Such a move would also involve scholars and practitioners thinking differently about text. Some of the most exciting developments in UK classical theatre, from the RSC in the 1960s to the Globe and Propeller in the 1990s, have involved startlingly insistent statements about the authority of text. Comparing the latter two theatre companies, Abigail Rokison has written:
Elements of the work of both companies have been similar in their adherence to aspects of Renaissance theatre practice – the use of “all-male” casts, the permanent or semi-permanent companies, a simplicity of staging and sparse use of set, the use of live music and sound effects, the centrality of an active actor-audience interaction, and a strong emphasis on the text, which acknowledges its centrality as a tool for the actor given the absence of a director in the Renaissance theatre.
(‘Authenticity in the twenty-first century: Propeller and Shakespeare’s Globe’, in Christine Dymkowsi and Christie Carson (eds.), Shakespeare in Stages: New Theatre History (Cambridge, 2010), 73)
That last aspect of ‘Renaissance theatre practice’ looks distinctly unRenaissance to me: ‘a strong emphasis on the text’. On the contrary, early modern productions envisaged text as plural, plastic and negotiable. That’s why we have multiple versions of some plays, and it’s why, when we only have one version of a play, we still need to treat it as a version: the contingent snapshot of a play that was always unfixed. Henslowe’s Diary shows us that texts were constantly in progress, but so too does Shakespeare’s depiction of theatrical performers: where is the text and who is the author in ‘Pyramus and Thisbe’ or ‘The Mousetrap’, for example? As Bottom and Hamlet are both aware, text may well be ‘a tool for the actor’, but it is also something that can be retooled, repurposed, challenged and abandoned. Plays are not texts. It’s particularly surprising to see ‘the text’ put forward as an early modern idea given how recent such a concept is. As recently as the early twentieth century, it was still entirely normal to rewrite and repurpose play scripts. ‘There are things in this comedy […] that will never please’, says Bottom. We could all be a bit more Bottom in the theatre.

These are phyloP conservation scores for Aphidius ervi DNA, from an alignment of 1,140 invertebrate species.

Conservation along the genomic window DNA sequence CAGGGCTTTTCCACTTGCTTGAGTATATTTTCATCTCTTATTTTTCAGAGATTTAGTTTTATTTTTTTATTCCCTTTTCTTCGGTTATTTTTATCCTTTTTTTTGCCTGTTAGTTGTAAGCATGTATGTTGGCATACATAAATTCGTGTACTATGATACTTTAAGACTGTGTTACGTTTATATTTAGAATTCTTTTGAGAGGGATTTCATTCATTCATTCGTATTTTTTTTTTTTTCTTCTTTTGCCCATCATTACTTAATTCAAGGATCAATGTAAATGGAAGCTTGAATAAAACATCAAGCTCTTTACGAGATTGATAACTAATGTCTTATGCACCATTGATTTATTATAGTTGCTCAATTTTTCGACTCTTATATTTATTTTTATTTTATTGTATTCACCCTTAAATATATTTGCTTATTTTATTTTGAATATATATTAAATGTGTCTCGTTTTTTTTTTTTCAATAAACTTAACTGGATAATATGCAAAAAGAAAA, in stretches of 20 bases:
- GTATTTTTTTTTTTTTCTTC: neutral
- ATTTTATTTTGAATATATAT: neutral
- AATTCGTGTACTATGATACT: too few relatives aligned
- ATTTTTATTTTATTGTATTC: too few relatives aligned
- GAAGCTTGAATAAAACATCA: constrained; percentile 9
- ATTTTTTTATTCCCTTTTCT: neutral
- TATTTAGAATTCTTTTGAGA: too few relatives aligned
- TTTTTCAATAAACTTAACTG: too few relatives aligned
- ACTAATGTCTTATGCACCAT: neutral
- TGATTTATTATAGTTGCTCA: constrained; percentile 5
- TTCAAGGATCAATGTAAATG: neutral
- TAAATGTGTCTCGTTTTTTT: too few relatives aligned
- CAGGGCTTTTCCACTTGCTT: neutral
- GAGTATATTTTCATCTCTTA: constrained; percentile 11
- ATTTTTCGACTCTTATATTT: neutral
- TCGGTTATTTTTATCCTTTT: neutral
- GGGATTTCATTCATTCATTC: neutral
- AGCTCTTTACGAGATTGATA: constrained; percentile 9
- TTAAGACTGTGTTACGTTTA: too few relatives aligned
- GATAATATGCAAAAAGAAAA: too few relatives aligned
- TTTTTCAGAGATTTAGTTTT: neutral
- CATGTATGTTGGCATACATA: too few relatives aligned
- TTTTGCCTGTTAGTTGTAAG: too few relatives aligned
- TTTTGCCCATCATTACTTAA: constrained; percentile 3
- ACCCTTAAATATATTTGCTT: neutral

Above all, the last century or so of scholarship around early modern performance has been defined by the discourse of authentic or original performance, and I’m hopeful of discovering ways to step beyond these issues as we stage Galatea. Some of what we do in our production will be historically informed; some of it won’t. That’s fine. As we’ve been exploring in our series on theatrical words, anachronism informs our scholarship already, and when we complain about inauthenticity, we’re usually thinking of traditions that date back to nineteenth-century inventions of the early modern. Are we modernising something? Are we early-modernising it? Galatea is an early modern play that luckily enough still exists now, and what’s exciting is that we can do both.